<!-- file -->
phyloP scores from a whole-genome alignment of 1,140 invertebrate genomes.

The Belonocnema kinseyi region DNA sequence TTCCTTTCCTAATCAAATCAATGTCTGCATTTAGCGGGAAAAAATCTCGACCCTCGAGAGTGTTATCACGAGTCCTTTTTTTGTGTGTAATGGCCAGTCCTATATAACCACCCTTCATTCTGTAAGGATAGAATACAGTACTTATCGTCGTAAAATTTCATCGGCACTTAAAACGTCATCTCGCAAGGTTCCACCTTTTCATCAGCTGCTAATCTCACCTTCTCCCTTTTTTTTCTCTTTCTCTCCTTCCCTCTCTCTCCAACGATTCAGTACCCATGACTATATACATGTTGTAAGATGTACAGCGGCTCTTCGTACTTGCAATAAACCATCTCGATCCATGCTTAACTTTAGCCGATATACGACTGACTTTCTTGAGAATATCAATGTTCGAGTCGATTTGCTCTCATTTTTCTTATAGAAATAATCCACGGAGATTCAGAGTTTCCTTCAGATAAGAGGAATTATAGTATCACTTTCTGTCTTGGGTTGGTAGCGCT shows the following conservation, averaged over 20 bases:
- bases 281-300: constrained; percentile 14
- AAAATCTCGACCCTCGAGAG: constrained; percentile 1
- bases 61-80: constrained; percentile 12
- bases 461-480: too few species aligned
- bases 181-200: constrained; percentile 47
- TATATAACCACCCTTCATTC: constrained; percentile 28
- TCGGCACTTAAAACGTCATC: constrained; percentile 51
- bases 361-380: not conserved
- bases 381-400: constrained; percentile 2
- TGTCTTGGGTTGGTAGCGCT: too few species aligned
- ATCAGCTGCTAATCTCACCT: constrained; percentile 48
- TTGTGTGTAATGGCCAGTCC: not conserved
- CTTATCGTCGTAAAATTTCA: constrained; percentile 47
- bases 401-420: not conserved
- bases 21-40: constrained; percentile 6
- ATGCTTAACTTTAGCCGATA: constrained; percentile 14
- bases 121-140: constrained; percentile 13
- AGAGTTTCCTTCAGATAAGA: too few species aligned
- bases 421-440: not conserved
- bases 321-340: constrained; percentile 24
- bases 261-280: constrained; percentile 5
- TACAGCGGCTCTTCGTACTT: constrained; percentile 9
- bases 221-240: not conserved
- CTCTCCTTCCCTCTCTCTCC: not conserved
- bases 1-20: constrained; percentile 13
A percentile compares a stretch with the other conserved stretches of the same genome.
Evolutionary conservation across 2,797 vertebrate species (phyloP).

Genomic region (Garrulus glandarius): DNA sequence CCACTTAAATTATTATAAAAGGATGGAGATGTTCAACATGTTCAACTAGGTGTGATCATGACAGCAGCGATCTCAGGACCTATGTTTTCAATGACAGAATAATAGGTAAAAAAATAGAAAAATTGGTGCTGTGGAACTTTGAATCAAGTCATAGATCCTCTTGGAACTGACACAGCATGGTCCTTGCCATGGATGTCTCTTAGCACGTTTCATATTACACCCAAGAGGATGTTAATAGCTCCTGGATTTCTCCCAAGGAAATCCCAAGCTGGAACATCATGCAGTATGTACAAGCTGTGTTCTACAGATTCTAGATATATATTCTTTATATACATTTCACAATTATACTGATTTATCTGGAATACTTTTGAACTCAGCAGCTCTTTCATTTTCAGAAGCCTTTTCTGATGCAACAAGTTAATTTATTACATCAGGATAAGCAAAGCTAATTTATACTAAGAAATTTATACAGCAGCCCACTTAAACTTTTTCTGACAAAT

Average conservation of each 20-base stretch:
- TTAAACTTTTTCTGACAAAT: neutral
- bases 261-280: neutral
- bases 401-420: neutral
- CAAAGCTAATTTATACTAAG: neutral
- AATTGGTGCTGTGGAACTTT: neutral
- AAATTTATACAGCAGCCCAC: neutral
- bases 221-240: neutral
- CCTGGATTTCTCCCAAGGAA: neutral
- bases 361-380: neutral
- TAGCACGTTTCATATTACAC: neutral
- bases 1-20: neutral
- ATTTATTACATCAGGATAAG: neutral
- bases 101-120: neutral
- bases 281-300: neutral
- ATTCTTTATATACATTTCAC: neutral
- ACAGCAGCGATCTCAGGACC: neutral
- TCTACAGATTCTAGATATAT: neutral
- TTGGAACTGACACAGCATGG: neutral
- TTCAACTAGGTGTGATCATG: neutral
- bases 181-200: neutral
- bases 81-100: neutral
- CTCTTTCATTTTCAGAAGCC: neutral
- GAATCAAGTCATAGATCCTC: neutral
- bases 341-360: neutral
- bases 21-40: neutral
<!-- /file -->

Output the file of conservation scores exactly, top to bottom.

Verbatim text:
phyloP scores from a whole-genome alignment of 1,140 invertebrate genomes.

The Belonocnema kinseyi region DNA sequence TTCCTTTCCTAATCAAATCAATGTCTGCATTTAGCGGGAAAAAATCTCGACCCTCGAGAGTGTTATCACGAGTCCTTTTTTTGTGTGTAATGGCCAGTCCTATATAACCACCCTTCATTCTGTAAGGATAGAATACAGTACTTATCGTCGTAAAATTTCATCGGCACTTAAAACGTCATCTCGCAAGGTTCCACCTTTTCATCAGCTGCTAATCTCACCTTCTCCCTTTTTTTTCTCTTTCTCTCCTTCCCTCTCTCTCCAACGATTCAGTACCCATGACTATATACATGTTGTAAGATGTACAGCGGCTCTTCGTACTTGCAATAAACCATCTCGATCCATGCTTAACTTTAGCCGATATACGACTGACTTTCTTGAGAATATCAATGTTCGAGTCGATTTGCTCTCATTTTTCTTATAGAAATAATCCACGGAGATTCAGAGTTTCCTTCAGATAAGAGGAATTATAGTATCACTTTCTGTCTTGGGTTGGTAGCGCT shows the following conservation, averaged over 20 bases:
- bases 281-300: constrained; percentile 14
- AAAATCTCGACCCTCGAGAG: constrained; percentile 1
- bases 61-80: constrained; percentile 12
- bases 461-480: too few species aligned
- bases 181-200: constrained; percentile 47
- TATATAACCACCCTTCATTC: constrained; percentile 28
- TCGGCACTTAAAACGTCATC: constrained; percentile 51
- bases 361-380: not conserved
- bases 381-400: constrained; percentile 2
- TGTCTTGGGTTGGTAGCGCT: too few species aligned
- ATCAGCTGCTAATCTCACCT: constrained; percentile 48
- TTGTGTGTAATGGCCAGTCC: not conserved
- CTTATCGTCGTAAAATTTCA: constrained; percentile 47
- bases 401-420: not conserved
- bases 21-40: constrained; percentile 6
- ATGCTTAACTTTAGCCGATA: constrained; percentile 14
- bases 121-140: constrained; percentile 13
- AGAGTTTCCTTCAGATAAGA: too few species aligned
- bases 421-440: not conserved
- bases 321-340: constrained; percentile 24
- bases 261-280: constrained; percentile 5
- TACAGCGGCTCTTCGTACTT: constrained; percentile 9
- bases 221-240: not conserved
- CTCTCCTTCCCTCTCTCTCC: not conserved
- bases 1-20: constrained; percentile 13
A percentile compares a stretch with the other conserved stretches of the same genome.
Evolutionary conservation across 2,797 vertebrate species (phyloP).

Genomic region (Garrulus glandarius): DNA sequence CCACTTAAATTATTATAAAAGGATGGAGATGTTCAACATGTTCAACTAGGTGTGATCATGACAGCAGCGATCTCAGGACCTATGTTTTCAATGACAGAATAATAGGTAAAAAAATAGAAAAATTGGTGCTGTGGAACTTTGAATCAAGTCATAGATCCTCTTGGAACTGACACAGCATGGTCCTTGCCATGGATGTCTCTTAGCACGTTTCATATTACACCCAAGAGGATGTTAATAGCTCCTGGATTTCTCCCAAGGAAATCCCAAGCTGGAACATCATGCAGTATGTACAAGCTGTGTTCTACAGATTCTAGATATATATTCTTTATATACATTTCACAATTATACTGATTTATCTGGAATACTTTTGAACTCAGCAGCTCTTTCATTTTCAGAAGCCTTTTCTGATGCAACAAGTTAATTTATTACATCAGGATAAGCAAAGCTAATTTATACTAAGAAATTTATACAGCAGCCCACTTAAACTTTTTCTGACAAAT

Average conservation of each 20-base stretch:
- TTAAACTTTTTCTGACAAAT: neutral
- bases 261-280: neutral
- bases 401-420: neutral
- CAAAGCTAATTTATACTAAG: neutral
- AATTGGTGCTGTGGAACTTT: neutral
- AAATTTATACAGCAGCCCAC: neutral
- bases 221-240: neutral
- CCTGGATTTCTCCCAAGGAA: neutral
- bases 361-380: neutral
- TAGCACGTTTCATATTACAC: neutral
- bases 1-20: neutral
- ATTTATTACATCAGGATAAG: neutral
- bases 101-120: neutral
- bases 281-300: neutral
- ATTCTTTATATACATTTCAC: neutral
- ACAGCAGCGATCTCAGGACC: neutral
- TCTACAGATTCTAGATATAT: neutral
- TTGGAACTGACACAGCATGG: neutral
- TTCAACTAGGTGTGATCATG: neutral
- bases 181-200: neutral
- bases 81-100: neutral
- CTCTTTCATTTTCAGAAGCC: neutral
- GAATCAAGTCATAGATCCTC: neutral
- bases 341-360: neutral
- bases 21-40: neutral